Newark, NJ- Marijuana laws in the U.S. are on the cusp of big change and states are leading the charge. Currently, five states have legalized marijuana for recreational use and numerous states have decriminalized minor possession charges. Efforts to pass similar legislation in New Jersey are gaining steam again and some New Jersey lawmakers are taking a closer look at the state’s marijuana laws.
New Jersey Governor Chris Christie has repeatedly said he would veto any legislation legalizing marijuana for recreational use in the state, and has asserted his refusal to decriminalize possession of even small amounts of marijuana which Gov. Christie says is a “slippery slope” to decriminalization of other drugs.
Not all lawmakers in New Jersey agree with Governor Christie: some plan to hold a public hearing to discuss decriminalization and recreational marijuana laws. Earlier this week, New Jersey State Sen. Nicholas Scutari announced the judiciary committee will hold a public hearing on the issue of marijuana legalization and will include testimony from medical professionals, police, religious leaders and policy experts.
Sen. Scutari has been actively pushing for a change in New Jerseys marijuana laws. He told NJ.com that the state’s laws are “archaic” and said next week’s hearing is “a first step in the process of finally reversing our punitive marijuana laws that have caused harm to our residents and our communities.”
Sen. Scutari also said “the majority of people support regulating, taxing and legalizing marijuana.” It may be difficult to convince some lawmakers to legalize recreational marijuana, but more and more states are moving towards decriminalization. According to the American Civil Liberties Union, between 2001 and 2010 there were 8.2 million marijuana-related arrests in the U.S., 88 percent of those arrested were for possession. Additionally, the ACLU says that at least half of all drug arrests in the U.S. are for marijuana.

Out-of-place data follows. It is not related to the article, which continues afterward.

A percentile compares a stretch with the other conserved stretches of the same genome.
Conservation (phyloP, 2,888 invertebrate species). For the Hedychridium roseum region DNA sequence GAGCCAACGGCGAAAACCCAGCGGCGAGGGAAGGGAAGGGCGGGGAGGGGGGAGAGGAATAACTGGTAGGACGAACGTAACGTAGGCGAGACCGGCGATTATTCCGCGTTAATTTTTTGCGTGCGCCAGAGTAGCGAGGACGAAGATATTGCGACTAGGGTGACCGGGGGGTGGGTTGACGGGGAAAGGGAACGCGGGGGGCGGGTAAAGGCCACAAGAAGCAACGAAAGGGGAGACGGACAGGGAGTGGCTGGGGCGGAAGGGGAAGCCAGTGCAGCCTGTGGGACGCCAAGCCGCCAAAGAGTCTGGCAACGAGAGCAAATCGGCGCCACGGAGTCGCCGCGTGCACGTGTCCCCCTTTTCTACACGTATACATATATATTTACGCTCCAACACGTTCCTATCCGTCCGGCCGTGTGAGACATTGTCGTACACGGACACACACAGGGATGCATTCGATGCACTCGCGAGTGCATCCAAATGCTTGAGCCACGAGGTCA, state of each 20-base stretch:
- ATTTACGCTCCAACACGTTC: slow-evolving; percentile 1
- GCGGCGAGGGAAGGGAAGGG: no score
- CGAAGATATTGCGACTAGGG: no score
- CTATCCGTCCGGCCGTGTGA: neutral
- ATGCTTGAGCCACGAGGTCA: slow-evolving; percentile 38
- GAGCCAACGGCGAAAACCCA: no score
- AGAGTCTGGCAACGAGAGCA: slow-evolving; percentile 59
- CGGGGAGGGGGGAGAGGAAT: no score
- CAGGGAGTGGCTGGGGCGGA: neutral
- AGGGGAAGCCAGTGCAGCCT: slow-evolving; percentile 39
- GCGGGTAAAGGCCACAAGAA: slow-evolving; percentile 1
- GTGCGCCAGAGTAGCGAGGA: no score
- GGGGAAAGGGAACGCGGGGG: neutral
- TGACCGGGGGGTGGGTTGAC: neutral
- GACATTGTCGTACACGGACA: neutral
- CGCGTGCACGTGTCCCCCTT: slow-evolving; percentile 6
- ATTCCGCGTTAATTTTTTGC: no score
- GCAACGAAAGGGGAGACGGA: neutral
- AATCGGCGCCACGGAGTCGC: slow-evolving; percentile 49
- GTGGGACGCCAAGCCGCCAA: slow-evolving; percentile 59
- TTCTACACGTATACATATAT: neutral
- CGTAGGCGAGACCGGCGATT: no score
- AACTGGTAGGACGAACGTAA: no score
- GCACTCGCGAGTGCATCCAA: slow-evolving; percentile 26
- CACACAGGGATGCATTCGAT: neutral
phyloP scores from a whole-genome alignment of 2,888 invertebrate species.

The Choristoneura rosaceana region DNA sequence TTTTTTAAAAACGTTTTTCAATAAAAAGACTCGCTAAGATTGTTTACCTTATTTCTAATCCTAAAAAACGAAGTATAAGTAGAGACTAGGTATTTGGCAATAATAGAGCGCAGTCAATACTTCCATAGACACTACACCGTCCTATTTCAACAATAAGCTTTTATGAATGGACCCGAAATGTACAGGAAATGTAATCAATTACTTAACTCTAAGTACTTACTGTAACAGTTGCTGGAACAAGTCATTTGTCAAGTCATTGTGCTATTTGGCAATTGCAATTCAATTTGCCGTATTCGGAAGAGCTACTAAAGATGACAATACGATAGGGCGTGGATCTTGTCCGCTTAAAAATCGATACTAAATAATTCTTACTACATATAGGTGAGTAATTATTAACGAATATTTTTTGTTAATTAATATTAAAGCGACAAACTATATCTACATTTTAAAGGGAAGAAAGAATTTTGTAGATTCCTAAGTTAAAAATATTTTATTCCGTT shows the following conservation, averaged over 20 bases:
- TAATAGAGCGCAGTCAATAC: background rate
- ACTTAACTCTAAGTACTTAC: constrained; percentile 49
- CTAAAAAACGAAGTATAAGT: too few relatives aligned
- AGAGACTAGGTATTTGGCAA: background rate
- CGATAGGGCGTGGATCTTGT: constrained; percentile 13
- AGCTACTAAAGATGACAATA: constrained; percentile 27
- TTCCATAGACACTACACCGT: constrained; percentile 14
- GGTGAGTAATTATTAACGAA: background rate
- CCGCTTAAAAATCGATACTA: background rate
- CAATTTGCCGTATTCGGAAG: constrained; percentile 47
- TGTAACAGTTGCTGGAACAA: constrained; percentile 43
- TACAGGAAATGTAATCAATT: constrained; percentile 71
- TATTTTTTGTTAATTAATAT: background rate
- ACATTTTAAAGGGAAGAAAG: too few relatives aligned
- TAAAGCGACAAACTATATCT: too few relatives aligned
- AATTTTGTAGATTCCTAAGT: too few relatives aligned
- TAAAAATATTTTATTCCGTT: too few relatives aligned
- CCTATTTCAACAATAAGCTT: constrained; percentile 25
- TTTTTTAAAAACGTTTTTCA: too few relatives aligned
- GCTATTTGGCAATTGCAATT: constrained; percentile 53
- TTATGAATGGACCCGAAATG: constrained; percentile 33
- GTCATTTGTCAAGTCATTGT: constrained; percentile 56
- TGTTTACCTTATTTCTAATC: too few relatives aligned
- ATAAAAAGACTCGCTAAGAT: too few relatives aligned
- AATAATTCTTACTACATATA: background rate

In states that haven’t decriminalized, New Jersey included, possession of a small amount of marijuana can result in jail time and a criminal record. This leaves too many people with harsh sentences and a criminal record for what most people consider to be a minor charges.
New Jersey is not among the 19 states that have decriminalized marijuana possession. A 2012 amendment to state statute N.J.S.2C:35-10 would have reduced the penalties associated with marijuana possession. That bill was vetoed. So, currently possessing a small amount of marijuana in New Jersey carries up to a six-month jail sentence. If you possess more than 50 grams you are facing an indictable (felony) charge.
Those strict penalties contrast with softer penalties in states that have decriminalized marijuana. In those states possession of 50 grams or less of marijuana is treated like a traffic ticket; offenders pay a fine, don’t spend any time behind bars and aren’t left with a criminal record.
Whether the upcoming hearings and push for legalization will have an effect on the law remains to be seen. Regardless of what the laws are elsewhere, New Jersey residents passing through New Jersey must abide by New Jersey’s laws or face the potential consequences.
Since marijuana is one of the most commonly used drugs in U.S., many New Jersey residents will at some point face a marijuana-related charge. If you have been charged with possession of marijuana or paraphernalia, a DWI-marijuana or selling marijuana charge, you can contact our Newark office and we can discuss your charges, the penalties you are facing, and what defense strategy will work best in your case. I can’t guarantee an outcome for your case but I can guarantee you that I will work hard on your case so you have a better chance of avoiding a conviction.